Intertextuality refers to the relationships between texts and can take many forms, both overt and covert. In Mrs. Dalloway, Woolf employs overt intertextuality to create meaning, reinforce the text’s themes and ultimately to place her work within a cultural and literary context. In addition, covert forms of intertextuality are present in the form of narrative structure, parody and indirect allusion to other works. The intertextuality in Mrs Dalloway can further be viewed as a covert form of metafiction, because Woolf’s allusions to other fictional works emphasise the fictional nature of her own text, causing the reader to question the purpose of their reading and the meaning that can be derived from it. McEwan’s Atonement utilises the same forms of intertextuality, alongside an overt metafiction that is central to the novel’s plot, and thus raises the same questions. The progression from intertextuality in Woolf’s modernist work to the postmodern technique of self-referential metafiction in McEwan’s novel begs both readers and writers to question the very nature of fiction, the place of the novel in our culture, and the pleasure, meaning and purpose that can be derived from it.
In the narrative fiction of the 19th century, many writers achieved a form of realism using an authorial third person narrative voice and conveying meaning through description, plot and dialogue. Societal changes, psychiatry and modernity in the 20th century brought new modes of thinking and an increased emphasis on psychological realism, driven by the idea that a character’s inner thoughts and perspective reflect human reality more accurately than external observation. Death in Venice, Mrs Dalloway and The Great Gatsby demonstrate that psychological realism can be achieved using a variety of narrative techniques: free indirect discourse, stream-of-consciousness and complex symbolism allow Death in Venice and Mrs Dalloway to portray the internal mental state of their characters, while the first person limited narration of The Great Gatsby foregrounds the protagonist’s perspective and emphasises the true unknowability of other people.
This has long been a favourite sentence of mine, and since I’m re-reading this for study purposes, here we are:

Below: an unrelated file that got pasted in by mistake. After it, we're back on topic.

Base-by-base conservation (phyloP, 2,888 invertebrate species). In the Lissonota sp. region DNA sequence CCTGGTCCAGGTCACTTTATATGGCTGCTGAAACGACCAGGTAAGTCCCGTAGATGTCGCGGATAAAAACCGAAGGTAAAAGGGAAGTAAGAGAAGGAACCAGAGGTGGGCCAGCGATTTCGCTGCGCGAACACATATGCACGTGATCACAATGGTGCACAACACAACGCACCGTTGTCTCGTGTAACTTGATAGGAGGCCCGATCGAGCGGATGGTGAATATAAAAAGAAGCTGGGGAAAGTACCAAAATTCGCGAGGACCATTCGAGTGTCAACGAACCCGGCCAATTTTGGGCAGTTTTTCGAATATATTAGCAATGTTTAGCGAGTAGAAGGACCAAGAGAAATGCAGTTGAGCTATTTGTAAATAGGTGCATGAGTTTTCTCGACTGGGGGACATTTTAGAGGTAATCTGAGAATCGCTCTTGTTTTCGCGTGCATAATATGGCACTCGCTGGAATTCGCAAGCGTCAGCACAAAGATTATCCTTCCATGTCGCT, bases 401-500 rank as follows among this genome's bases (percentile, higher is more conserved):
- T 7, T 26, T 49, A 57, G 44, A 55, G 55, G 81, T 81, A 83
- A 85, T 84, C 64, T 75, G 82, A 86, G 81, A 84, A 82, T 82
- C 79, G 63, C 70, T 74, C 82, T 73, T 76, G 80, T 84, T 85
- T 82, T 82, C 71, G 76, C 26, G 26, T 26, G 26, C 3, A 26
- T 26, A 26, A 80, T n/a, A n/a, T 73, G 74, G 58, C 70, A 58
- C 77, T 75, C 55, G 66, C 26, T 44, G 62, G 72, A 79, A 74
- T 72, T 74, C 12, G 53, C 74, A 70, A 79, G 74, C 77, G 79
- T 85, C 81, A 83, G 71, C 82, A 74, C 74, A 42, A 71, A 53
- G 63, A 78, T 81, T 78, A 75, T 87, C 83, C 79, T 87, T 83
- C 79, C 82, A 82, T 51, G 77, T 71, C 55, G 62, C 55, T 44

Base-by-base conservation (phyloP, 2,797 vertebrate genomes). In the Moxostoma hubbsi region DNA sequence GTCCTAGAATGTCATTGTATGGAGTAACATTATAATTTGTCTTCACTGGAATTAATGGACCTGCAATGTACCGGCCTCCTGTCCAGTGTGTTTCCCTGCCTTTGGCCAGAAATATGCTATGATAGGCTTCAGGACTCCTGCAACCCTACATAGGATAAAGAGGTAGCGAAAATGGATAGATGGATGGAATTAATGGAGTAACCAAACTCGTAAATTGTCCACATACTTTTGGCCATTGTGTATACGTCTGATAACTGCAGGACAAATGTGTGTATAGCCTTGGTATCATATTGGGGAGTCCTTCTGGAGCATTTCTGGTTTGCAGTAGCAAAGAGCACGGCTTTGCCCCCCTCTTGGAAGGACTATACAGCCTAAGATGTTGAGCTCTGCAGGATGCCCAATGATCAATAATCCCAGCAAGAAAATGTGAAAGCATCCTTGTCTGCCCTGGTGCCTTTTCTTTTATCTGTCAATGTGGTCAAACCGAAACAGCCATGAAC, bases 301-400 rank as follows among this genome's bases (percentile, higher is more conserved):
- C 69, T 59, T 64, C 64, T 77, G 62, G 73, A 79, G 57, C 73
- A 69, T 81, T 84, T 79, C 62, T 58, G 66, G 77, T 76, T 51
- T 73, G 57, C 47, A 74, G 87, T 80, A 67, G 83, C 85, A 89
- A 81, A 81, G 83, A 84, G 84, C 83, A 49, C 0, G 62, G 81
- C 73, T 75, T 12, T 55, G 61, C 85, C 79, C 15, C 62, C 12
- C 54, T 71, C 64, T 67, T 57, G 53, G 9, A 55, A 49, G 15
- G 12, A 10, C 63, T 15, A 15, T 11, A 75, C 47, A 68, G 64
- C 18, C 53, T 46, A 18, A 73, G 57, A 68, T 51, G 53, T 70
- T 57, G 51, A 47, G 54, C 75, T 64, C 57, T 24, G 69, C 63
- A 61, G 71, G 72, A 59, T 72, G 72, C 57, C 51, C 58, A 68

“As we are a doomed race, chained to a sinking ship (her favourite reading as a girl was Huxley and Tyndall, and they were fond of these nautical methapors), as the whole thing is a bad joke, let us, at any rate, do our part; mitigate the sufferings of our fellow-prisoners (Huxley again); decorate the dungeon with flowers and air-cushions; be as decent as we possibly can.”
An essay on the importance of character and truth in literature. This is from the conclusion—I had to include even more than a single paragraph, let alone a single sentence:
“In your modesty you seem to consider that writers are of different blood and bone from yourselves; that they know more of Mrs. Brown than you do. Never was there a more fatal mistake. It is this division between reader and writer, this humility on your part, these professional airs and graes on ours, that corrupt and emasculate the books which should be the healthy offspring of a close and equal alliance between us. Hence spring those sleek, smooth novels, those portentous and ridiculous biographies, that milk and watery criticism, those poems melodiously celebrating the innocence of roses and sheep which pass so plausibly for literature at the present time.
Your part is to insist that writers shall come down off their plinths and pedestals, and describe beautifully if possible, truthfully at any rate, our Mrs. Brown. You should insist that she is an old lady of unlimited capacity and infinite variety; capable of appearing in any place; wearing any dress; saying anything and doing heaven knows what. But the things she says and the things she does and her eyes and her nose and her speech and her silence have and overwhelming fascination, for she is, of course, the spirit we live by, life itself.”